Medical Equipment. Most major world markets regulate medical equipment. In the United States, the Federal Food, Drug, and Cosmetic Act (and succeeding acts) requires that all medical devices be "safe and effective," and FDA recognizes consensus standards as a means to support a declaration of conformity (new 510(k) paradigm, "abbreviated 510(k)"). FDA lists IEC 60601 + national deviations (UL 2601-1) as a recognized consensus standard. In Europe, the Medical Devices Directive (93/42/EEC, Article 3) requires medical devices to meet the "essential requirements." Compliance is presumed by conformity to the harmonized standards in the Official Journal of the EC (93/42/EEC, Article 5). IEC 60601 + regional deviations (EN 60601) is a harmonized standard. Similarly, IEC 60601 forms the basis for national medical equipment safety standards in many countries, including Japan, Canada, Brazil, Australia, and South Korea.

IEC 60601 is a series of standards. The basic standard containing the core safety requirements for all electrical medical equipment is Medical Electrical Equipment—Part 1 General Requirements for Safety, IEC 60601-1, 2nd edition, (1988-12) + Amendment 1 (1991-11) + Amendment 2 (1995-03). There are collateral (horizontal) standards, which supplement the core requirements by providing technology-related safety requirements. The naming convention for collateral standards is IEC 60601-1-xx. Technologies addressed by collateral standards include medical systems, EMC, x-ray radiation, and programmable systems. There are also particular (vertical) standards, which supplement the core requirements by providing device-specific safety and performance requirements. The naming convention for particular safety standards is IEC 60601-2-xx. Specific devices addressed by particular standards include RF surgical devices, ECG monitors, infusion pumps, and hospital beds. There are approximately 40 Part 2 standards. Although most of these also include essential performance requirements, the trend is to move to another (-3-xx) series of standards for essential performance.

Within each national or regional market, the international standard must be considered together with any published deviations that take into account local installation codes and expectations of safety. In the United States, the national deviations to the core safety requirements are contained in the standard UL 2601-1 (1997-10). In Europe, regional deviations to the core safety requirements are contained in EN 60601-1 (1991-01) + Amendment 1 (1994-06) + Amendment 2 (1996-03) + Amendment 13 (1996-07).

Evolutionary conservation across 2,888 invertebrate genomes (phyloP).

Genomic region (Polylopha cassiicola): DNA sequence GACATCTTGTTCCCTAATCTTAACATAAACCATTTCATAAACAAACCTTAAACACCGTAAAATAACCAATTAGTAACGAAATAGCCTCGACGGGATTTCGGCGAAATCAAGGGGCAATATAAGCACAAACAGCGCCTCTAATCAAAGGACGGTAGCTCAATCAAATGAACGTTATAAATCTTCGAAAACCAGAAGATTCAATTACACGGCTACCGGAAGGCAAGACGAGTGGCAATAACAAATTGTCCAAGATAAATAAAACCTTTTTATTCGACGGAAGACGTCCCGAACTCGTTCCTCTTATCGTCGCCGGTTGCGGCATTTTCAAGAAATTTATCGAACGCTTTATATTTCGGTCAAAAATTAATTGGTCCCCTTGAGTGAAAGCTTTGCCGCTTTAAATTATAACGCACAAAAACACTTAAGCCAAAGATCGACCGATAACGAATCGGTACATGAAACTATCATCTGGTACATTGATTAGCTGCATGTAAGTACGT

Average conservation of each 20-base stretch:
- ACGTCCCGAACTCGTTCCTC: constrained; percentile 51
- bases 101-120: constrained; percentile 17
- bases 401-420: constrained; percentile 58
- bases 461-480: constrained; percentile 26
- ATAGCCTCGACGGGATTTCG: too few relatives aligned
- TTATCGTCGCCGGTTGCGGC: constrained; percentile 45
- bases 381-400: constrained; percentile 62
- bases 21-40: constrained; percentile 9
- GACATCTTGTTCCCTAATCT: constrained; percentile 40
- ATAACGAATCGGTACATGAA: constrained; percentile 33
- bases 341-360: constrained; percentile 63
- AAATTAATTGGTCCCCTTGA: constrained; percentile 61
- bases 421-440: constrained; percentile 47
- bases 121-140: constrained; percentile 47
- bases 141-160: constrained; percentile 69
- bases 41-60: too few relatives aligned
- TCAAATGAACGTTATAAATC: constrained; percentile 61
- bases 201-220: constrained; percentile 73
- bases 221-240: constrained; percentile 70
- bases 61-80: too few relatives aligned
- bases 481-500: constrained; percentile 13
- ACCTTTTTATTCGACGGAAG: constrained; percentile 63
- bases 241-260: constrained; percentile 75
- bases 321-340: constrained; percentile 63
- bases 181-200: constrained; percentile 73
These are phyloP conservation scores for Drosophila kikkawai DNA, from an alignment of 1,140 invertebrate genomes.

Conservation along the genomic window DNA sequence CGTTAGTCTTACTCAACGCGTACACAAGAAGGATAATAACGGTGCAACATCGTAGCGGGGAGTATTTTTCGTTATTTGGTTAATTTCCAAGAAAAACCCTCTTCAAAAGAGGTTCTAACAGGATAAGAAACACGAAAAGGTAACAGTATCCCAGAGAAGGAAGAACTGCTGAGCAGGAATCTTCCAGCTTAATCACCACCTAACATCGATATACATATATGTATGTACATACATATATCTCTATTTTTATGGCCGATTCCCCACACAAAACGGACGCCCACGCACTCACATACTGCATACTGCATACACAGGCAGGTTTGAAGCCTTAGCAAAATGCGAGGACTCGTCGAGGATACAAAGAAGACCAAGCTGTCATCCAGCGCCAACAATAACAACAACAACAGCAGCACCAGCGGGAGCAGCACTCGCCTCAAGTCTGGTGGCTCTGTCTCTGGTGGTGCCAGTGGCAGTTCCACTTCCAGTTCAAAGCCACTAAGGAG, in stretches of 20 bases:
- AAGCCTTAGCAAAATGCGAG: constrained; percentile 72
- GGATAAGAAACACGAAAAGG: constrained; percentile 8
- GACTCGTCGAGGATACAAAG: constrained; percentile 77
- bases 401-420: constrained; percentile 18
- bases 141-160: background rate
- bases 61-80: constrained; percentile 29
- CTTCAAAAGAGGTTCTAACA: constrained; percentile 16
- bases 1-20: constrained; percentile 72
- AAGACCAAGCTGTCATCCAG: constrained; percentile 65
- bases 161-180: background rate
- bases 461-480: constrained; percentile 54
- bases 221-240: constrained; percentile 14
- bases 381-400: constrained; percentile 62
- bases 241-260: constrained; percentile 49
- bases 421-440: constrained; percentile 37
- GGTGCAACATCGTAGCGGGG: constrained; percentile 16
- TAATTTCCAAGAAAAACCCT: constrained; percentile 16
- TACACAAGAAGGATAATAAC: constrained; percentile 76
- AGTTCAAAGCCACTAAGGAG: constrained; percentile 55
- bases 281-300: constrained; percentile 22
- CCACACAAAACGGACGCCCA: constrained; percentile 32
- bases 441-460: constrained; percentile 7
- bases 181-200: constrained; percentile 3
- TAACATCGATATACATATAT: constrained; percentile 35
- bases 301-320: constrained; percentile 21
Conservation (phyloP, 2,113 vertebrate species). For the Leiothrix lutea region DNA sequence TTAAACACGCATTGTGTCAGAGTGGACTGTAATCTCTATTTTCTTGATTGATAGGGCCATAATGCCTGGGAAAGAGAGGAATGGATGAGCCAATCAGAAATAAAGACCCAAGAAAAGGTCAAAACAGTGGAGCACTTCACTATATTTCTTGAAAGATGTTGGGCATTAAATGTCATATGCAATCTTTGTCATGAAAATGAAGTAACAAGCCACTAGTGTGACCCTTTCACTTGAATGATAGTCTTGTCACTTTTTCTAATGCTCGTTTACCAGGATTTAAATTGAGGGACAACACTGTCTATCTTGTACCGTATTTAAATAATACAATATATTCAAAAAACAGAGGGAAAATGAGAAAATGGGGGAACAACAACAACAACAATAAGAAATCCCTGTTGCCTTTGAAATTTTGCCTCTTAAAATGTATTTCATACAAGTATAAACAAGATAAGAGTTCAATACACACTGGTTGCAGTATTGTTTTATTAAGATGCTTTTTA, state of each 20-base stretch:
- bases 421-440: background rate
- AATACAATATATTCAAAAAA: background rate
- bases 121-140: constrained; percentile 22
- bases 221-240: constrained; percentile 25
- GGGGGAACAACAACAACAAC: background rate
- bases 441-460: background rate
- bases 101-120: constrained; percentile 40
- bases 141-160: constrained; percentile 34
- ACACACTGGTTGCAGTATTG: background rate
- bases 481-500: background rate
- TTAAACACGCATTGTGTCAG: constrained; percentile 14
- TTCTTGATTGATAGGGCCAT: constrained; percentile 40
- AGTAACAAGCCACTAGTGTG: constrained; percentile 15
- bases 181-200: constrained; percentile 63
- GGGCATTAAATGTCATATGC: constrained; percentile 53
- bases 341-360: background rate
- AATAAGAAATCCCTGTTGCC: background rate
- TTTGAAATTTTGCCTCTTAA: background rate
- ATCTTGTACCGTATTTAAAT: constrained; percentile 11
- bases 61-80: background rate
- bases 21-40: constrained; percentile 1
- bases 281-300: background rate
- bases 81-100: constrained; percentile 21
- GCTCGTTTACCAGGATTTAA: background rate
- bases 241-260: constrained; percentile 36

For EMC, the internationally accepted standards that largely satisfy global regulations are in IEC 60601-1-2 (1993-04), and are based on CISPR 11, CISPR 14, and IEC 60801. For some equipment, the FDA reviewer guidance document for premarket notification (510(k)) submissions contains EMC recommendations that are not entirely represented by IEC 60601-1-2.

Since the United States and European markets are the largest ones for medical equipment manufacturers, only the national and regional standards relevant to those markets were cited above. The remainder of this article addresses the generic IEC 60950 and IEC 60601-1 requirements. All references are to IEC 60950, 3rd edition (1999-04) and IEC 60601-1, 2nd edition (1988-12), including all amendments. U. S. and European deviations do not amend the requirements referenced below.


When designing a product to provide reasonable protection against injury and property damage, how safe is safe enough? This is the question that safety standards address. IEC standards are consensus documents, which define the minimum design requirements.

As technology advances, device usage evolves, and other factors change, a standard can become out of date and its requirements no longer appropriate. Thus, the use of standards does not preclude the need to conduct a risk analysis on products.

Two Levels of Protection. According to IEC 60950, Sub-clause 1.3.1, "Equipment shall be so designed and constructed that, under all conditions of normal use and under a likely fault condition, it protects against risk of personal injury from electric shock and other hazards, and against serious fire originating in the equipment, within the meaning of this standard." ITE must be "safe" in normal and likely fault condition. There are a number of ways to meet this fail-safe requirement, the most common of which is to design in a backup level of protection. When employing this strategy, it must also be unlikely that the failure of the first means of protection will go undetected or tolerated by the user before a likely fault of the backup protection occurs. To summarize, a common strategy for designing ITE is to design in two levels of protection.